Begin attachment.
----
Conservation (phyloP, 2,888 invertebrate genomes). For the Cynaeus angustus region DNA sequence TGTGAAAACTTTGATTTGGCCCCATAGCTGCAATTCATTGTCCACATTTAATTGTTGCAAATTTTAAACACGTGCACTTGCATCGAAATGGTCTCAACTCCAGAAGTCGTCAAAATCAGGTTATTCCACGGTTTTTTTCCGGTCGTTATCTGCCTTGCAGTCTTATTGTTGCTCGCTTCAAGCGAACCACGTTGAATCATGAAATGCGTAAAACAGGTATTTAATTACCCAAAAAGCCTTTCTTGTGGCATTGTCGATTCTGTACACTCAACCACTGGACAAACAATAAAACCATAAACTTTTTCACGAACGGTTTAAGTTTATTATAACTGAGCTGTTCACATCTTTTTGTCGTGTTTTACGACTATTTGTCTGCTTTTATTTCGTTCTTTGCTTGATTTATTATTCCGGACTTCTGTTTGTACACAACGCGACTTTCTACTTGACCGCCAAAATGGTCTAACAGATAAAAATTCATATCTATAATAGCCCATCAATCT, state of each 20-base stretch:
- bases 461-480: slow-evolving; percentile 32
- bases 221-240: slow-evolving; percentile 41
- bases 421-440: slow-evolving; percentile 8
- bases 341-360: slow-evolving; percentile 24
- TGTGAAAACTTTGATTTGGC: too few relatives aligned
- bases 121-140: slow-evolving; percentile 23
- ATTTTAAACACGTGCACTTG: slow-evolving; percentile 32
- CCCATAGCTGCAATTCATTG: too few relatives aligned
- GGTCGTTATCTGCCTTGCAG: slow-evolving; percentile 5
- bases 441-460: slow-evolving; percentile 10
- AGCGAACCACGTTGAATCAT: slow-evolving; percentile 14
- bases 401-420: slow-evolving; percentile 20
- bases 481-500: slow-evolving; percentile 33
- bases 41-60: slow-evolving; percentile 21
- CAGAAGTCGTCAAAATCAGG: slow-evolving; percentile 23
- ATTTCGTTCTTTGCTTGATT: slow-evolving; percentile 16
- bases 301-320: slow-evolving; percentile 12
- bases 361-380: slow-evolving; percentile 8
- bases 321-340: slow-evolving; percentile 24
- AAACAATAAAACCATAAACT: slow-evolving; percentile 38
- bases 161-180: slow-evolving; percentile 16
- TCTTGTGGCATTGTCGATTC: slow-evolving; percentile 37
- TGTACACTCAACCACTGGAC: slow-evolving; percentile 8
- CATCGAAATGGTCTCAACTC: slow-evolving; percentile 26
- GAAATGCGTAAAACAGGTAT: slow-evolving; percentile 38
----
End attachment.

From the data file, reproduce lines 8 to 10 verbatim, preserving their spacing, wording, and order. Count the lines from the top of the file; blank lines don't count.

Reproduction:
- ATTTTAAACACGTGCACTTG: slow-evolving; percentile 32
- CCCATAGCTGCAATTCATTG: too few relatives aligned
- GGTCGTTATCTGCCTTGCAG: slow-evolving; percentile 5